Why That Story About Irish Babies "Dumped In A Septic Tank" Is A HoaxFrom Forbes Magazine:
Few of us are inclined to look a gift horse in the mouth, and that applies in spades to journalists running with a sensational news story. But even by normal media standards, recent reports about the bones of 796 babies being found in the septic tank of an Irish orphanage betray a degree of cynicism and irresponsibility rarely surpassed by allegedly reputable news organizations.
Although the media attributed the “dumped in a septic tank” allegation to Catherine Corless, a local amateur historian, she denies making it. Her attempt to correct the record was reported by the Irish Times newspaper on Saturday (see here) but has been almost entirely ignored by the same global media that so gleefully recycled the original suggestion. That suggestion, which seems to have first surfaced in the Mail on Sunday, a London-based newspaper, reflected appallingly on the Sisters of Bon Secours, the order of Catholic nuns at the center of the scandal.
Today the Irish Times has published a reader’s letter that has further undercut the story. Finbar McCormick, a professor of geography at Queen’s University Belfast, sharply admonished the media for describing the children’s last resting place as a septic tank. He added: “The structure as described is much more likely to be a shaft burial vault, a common method of burial used in the recent past and still used today in many part of Europe.
“In the 19th century, deep brick-lined shafts were constructed and covered with a large slab which often doubled as a flatly laid headstone. These were common in 19th-century urban cemeteries…..Such tombs are still used extensively in Mediterranean countries. I recently saw such structures being constructed in a churchyard in Croatia. The shaft was made of concrete blocks, plastered internally and roofed with large concrete slabs.
“Many maternity hospitals in Ireland had a communal burial place for stillborn children or those who died soon after birth. These were sometimes in a nearby graveyard but more often in a special area within the grounds of the hospital.” (My comment: In Augusta, the former Catholic hospital there would cremate still born babies, many of them, and place the ashes in a garden location on the hospital grounds with an appropriate ceremony. The for profit corporation that purchased the hospital has continued this practice. Hundreds of babies, cremated, are interred there.)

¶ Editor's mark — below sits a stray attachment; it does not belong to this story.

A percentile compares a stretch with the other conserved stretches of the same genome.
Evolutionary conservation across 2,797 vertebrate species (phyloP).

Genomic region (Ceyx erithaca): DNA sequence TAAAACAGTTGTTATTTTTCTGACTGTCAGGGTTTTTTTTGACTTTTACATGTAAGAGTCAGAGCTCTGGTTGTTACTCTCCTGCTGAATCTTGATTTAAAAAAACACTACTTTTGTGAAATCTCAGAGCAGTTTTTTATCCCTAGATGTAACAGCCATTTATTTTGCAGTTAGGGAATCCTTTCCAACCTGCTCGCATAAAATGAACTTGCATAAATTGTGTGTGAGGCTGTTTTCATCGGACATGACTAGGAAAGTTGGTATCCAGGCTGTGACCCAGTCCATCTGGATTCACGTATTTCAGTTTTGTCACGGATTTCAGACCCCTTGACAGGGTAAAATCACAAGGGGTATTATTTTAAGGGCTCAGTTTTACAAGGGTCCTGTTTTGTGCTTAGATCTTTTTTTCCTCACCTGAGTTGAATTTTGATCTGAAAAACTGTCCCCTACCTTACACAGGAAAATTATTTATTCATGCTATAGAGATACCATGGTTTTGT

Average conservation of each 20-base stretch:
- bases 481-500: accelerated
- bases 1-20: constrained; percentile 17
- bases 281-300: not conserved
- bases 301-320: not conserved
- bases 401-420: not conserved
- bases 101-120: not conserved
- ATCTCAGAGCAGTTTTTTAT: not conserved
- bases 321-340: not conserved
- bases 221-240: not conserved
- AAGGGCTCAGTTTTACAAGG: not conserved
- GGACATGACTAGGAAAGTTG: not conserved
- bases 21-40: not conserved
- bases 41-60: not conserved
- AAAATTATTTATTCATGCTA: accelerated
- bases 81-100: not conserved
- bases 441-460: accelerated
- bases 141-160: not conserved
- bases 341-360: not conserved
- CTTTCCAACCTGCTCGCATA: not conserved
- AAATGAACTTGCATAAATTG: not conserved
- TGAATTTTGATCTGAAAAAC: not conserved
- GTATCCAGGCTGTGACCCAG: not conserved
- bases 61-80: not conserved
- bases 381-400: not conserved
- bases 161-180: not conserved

For anyone familiar with Ireland (I was brought up there in the 1950s and 1960s), the story of nuns consciously throwing babies into a septic tank never made sense. Although many of the nuns may have been holier-than-thou harridans, they were nothing if not God-fearing and therefore unlikely to treat human remains with the sort of outright blasphemy implied in the septic tank story.
So what are we left with? One fact seems beyond dispute: conditions in Irish orphanages up to the 1960s, if not later, were positively Dickensian. Certainly the death rate at many was shockingly high. But how should blame be apportioned? A major part of the problem would appear to have been the pervasive poverty of the time (the institution at the center of the scandal operated from the 1920s through the early 1960s). Because they were so desperately underfunded, Irish orphanages were disgracefully overcrowded, which meant that when one baby caught an infection, they all caught it. Not the least of the hazards was tuberculosis, a then incurable disease that spread like wildfire in overcrowded conditions.
The nuns who ran the orphanage have long since gone to their reward but if they could speak for themselves they would no doubt claim they were doing their best in appalling circumstances. Certainly it is reasonable to suggest that the wider Irish society of those days cannot be exempt from blame. As for the nuns, they were so young when they entered religious life — typically in their late teens or early 20s — that they had little understanding of the secular world and were evidently short on managerial skills. Less forgivably, however, they took a highly puritanical attitude to the “fallen women” who had the misfortune to come under their purview. Allegedly they even — in some cases at least — banned the use of anesthetics in childbirth, the better to ensure that mothers would atone for the “sin” of having an out-of-wedlock child.
At the end of the day, the verifiable facts that have emerged so far amount merely to a strong story for the media of one small country. The one “fact” that turned all this from a disturbing national story to a screaming global sensation is one that is almost certainly false.
There is a moral here for those who are increasingly bewildered by the modern world: the global media are becoming less and less accountable. Sometimes the truth eventually does come out, or at least some of us have sufficient knowledge to suspect the facts are misstated. But very often readers do not have the experience and worldly wisdom to see through the nonsense, particularly in interpreting reported developments in nations whose cultures diverge sharply from those of the West (I am thinking in particular of East Asia, a region about which on the basis of 27 years of residence I can claim some knowledge ).
While we are constantly assured that we live in an Information Age, in reality the noise to signal ratio in our media has probably never been higher. This is an age of disinformation.